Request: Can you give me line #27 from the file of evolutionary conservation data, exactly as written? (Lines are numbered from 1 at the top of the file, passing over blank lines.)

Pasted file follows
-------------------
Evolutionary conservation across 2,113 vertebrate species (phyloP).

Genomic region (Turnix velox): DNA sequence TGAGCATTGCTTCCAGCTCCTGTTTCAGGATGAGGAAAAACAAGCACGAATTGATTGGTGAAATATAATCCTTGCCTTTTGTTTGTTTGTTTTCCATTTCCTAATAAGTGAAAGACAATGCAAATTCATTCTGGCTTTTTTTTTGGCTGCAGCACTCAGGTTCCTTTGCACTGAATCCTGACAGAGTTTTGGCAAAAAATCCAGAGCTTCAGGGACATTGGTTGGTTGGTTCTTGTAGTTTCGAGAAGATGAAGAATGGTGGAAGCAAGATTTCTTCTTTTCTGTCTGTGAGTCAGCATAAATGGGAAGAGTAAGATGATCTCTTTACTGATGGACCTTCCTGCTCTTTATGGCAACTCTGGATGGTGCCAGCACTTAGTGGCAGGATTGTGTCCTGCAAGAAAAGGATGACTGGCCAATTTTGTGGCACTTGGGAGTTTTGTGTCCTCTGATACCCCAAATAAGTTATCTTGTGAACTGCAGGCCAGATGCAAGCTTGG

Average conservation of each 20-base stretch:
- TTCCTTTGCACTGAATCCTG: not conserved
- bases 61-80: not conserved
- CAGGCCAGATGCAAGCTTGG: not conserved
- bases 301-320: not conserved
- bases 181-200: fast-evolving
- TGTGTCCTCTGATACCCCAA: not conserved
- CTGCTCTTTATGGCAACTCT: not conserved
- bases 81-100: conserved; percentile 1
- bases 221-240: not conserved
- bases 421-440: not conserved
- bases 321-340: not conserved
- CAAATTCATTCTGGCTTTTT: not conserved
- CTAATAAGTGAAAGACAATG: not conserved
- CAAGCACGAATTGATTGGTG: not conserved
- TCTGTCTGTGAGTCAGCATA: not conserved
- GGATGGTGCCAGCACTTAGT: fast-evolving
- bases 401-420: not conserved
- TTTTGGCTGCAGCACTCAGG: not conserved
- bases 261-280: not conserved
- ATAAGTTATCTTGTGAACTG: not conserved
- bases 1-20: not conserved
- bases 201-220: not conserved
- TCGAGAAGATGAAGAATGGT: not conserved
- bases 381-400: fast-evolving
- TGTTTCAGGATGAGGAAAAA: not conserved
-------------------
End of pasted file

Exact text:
- bases 381-400: fast-evolving